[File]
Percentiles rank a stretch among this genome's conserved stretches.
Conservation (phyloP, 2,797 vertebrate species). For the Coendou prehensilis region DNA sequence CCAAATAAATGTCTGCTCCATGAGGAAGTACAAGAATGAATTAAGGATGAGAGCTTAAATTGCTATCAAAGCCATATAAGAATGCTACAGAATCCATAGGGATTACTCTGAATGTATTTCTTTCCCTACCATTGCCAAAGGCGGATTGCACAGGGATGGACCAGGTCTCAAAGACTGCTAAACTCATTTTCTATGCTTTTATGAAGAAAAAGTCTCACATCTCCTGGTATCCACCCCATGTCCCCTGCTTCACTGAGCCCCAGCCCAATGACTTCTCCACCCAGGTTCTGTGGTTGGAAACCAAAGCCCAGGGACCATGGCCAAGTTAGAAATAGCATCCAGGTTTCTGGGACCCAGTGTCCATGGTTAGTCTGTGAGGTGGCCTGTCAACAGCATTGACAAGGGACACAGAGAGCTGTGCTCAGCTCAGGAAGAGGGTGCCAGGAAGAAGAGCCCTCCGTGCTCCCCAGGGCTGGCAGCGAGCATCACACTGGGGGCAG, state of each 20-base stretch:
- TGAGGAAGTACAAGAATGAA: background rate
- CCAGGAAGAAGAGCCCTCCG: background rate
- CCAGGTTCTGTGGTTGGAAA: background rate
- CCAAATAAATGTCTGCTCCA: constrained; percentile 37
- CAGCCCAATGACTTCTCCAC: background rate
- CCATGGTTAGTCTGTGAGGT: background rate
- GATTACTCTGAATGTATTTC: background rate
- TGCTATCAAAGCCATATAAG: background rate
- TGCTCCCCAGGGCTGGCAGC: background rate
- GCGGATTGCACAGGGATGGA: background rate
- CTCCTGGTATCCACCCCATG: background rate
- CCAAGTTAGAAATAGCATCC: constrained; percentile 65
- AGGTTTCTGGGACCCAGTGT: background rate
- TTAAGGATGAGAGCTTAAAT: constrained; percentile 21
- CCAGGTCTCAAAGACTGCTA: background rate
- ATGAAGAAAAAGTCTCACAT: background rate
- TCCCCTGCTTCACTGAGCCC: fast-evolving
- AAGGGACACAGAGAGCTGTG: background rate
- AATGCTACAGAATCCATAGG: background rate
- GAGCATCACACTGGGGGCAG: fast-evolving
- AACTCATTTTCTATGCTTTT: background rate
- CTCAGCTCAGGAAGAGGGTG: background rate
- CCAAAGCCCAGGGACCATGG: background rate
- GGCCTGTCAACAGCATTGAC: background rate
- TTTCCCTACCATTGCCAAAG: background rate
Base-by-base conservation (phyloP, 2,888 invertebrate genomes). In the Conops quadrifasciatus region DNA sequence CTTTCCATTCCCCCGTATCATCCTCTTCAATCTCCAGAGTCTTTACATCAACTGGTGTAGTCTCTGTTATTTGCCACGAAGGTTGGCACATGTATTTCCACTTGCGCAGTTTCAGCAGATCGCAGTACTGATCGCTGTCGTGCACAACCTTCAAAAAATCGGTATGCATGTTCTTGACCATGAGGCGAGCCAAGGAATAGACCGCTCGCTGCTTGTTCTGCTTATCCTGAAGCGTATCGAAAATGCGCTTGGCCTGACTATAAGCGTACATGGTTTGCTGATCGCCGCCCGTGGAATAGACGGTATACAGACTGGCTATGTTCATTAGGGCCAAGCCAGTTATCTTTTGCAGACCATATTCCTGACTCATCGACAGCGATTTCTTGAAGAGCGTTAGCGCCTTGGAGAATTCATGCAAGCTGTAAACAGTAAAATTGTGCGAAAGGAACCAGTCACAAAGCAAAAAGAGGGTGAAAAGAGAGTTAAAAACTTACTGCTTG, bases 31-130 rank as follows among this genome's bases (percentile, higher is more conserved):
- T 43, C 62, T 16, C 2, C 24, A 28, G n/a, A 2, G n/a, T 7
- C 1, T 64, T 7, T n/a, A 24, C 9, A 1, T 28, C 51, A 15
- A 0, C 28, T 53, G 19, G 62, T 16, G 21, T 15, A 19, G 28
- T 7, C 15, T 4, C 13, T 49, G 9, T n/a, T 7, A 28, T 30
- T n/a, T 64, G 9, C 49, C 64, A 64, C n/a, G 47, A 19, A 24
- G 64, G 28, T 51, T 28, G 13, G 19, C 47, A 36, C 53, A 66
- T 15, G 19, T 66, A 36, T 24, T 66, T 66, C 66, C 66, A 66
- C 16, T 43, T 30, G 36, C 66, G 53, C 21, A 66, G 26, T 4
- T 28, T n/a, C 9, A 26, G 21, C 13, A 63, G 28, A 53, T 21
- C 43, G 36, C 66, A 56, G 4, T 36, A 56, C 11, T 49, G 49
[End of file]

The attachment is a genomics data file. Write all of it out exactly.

Percentiles rank a stretch among this genome's conserved stretches.
Conservation (phyloP, 2,797 vertebrate species). For the Coendou prehensilis region DNA sequence CCAAATAAATGTCTGCTCCATGAGGAAGTACAAGAATGAATTAAGGATGAGAGCTTAAATTGCTATCAAAGCCATATAAGAATGCTACAGAATCCATAGGGATTACTCTGAATGTATTTCTTTCCCTACCATTGCCAAAGGCGGATTGCACAGGGATGGACCAGGTCTCAAAGACTGCTAAACTCATTTTCTATGCTTTTATGAAGAAAAAGTCTCACATCTCCTGGTATCCACCCCATGTCCCCTGCTTCACTGAGCCCCAGCCCAATGACTTCTCCACCCAGGTTCTGTGGTTGGAAACCAAAGCCCAGGGACCATGGCCAAGTTAGAAATAGCATCCAGGTTTCTGGGACCCAGTGTCCATGGTTAGTCTGTGAGGTGGCCTGTCAACAGCATTGACAAGGGACACAGAGAGCTGTGCTCAGCTCAGGAAGAGGGTGCCAGGAAGAAGAGCCCTCCGTGCTCCCCAGGGCTGGCAGCGAGCATCACACTGGGGGCAG, state of each 20-base stretch:
- TGAGGAAGTACAAGAATGAA: background rate
- CCAGGAAGAAGAGCCCTCCG: background rate
- CCAGGTTCTGTGGTTGGAAA: background rate
- CCAAATAAATGTCTGCTCCA: constrained; percentile 37
- CAGCCCAATGACTTCTCCAC: background rate
- CCATGGTTAGTCTGTGAGGT: background rate
- GATTACTCTGAATGTATTTC: background rate
- TGCTATCAAAGCCATATAAG: background rate
- TGCTCCCCAGGGCTGGCAGC: background rate
- GCGGATTGCACAGGGATGGA: background rate
- CTCCTGGTATCCACCCCATG: background rate
- CCAAGTTAGAAATAGCATCC: constrained; percentile 65
- AGGTTTCTGGGACCCAGTGT: background rate
- TTAAGGATGAGAGCTTAAAT: constrained; percentile 21
- CCAGGTCTCAAAGACTGCTA: background rate
- ATGAAGAAAAAGTCTCACAT: background rate
- TCCCCTGCTTCACTGAGCCC: fast-evolving
- AAGGGACACAGAGAGCTGTG: background rate
- AATGCTACAGAATCCATAGG: background rate
- GAGCATCACACTGGGGGCAG: fast-evolving
- AACTCATTTTCTATGCTTTT: background rate
- CTCAGCTCAGGAAGAGGGTG: background rate
- CCAAAGCCCAGGGACCATGG: background rate
- GGCCTGTCAACAGCATTGAC: background rate
- TTTCCCTACCATTGCCAAAG: background rate
Base-by-base conservation (phyloP, 2,888 invertebrate genomes). In the Conops quadrifasciatus region DNA sequence CTTTCCATTCCCCCGTATCATCCTCTTCAATCTCCAGAGTCTTTACATCAACTGGTGTAGTCTCTGTTATTTGCCACGAAGGTTGGCACATGTATTTCCACTTGCGCAGTTTCAGCAGATCGCAGTACTGATCGCTGTCGTGCACAACCTTCAAAAAATCGGTATGCATGTTCTTGACCATGAGGCGAGCCAAGGAATAGACCGCTCGCTGCTTGTTCTGCTTATCCTGAAGCGTATCGAAAATGCGCTTGGCCTGACTATAAGCGTACATGGTTTGCTGATCGCCGCCCGTGGAATAGACGGTATACAGACTGGCTATGTTCATTAGGGCCAAGCCAGTTATCTTTTGCAGACCATATTCCTGACTCATCGACAGCGATTTCTTGAAGAGCGTTAGCGCCTTGGAGAATTCATGCAAGCTGTAAACAGTAAAATTGTGCGAAAGGAACCAGTCACAAAGCAAAAAGAGGGTGAAAAGAGAGTTAAAAACTTACTGCTTG, bases 31-130 rank as follows among this genome's bases (percentile, higher is more conserved):
- T 43, C 62, T 16, C 2, C 24, A 28, G n/a, A 2, G n/a, T 7
- C 1, T 64, T 7, T n/a, A 24, C 9, A 1, T 28, C 51, A 15
- A 0, C 28, T 53, G 19, G 62, T 16, G 21, T 15, A 19, G 28
- T 7, C 15, T 4, C 13, T 49, G 9, T n/a, T 7, A 28, T 30
- T n/a, T 64, G 9, C 49, C 64, A 64, C n/a, G 47, A 19, A 24
- G 64, G 28, T 51, T 28, G 13, G 19, C 47, A 36, C 53, A 66
- T 15, G 19, T 66, A 36, T 24, T 66, T 66, C 66, C 66, A 66
- C 16, T 43, T 30, G 36, C 66, G 53, C 21, A 66, G 26, T 4
- T 28, T n/a, C 9, A 26, G 21, C 13, A 63, G 28, A 53, T 21
- C 43, G 36, C 66, A 56, G 4, T 36, A 56, C 11, T 49, G 49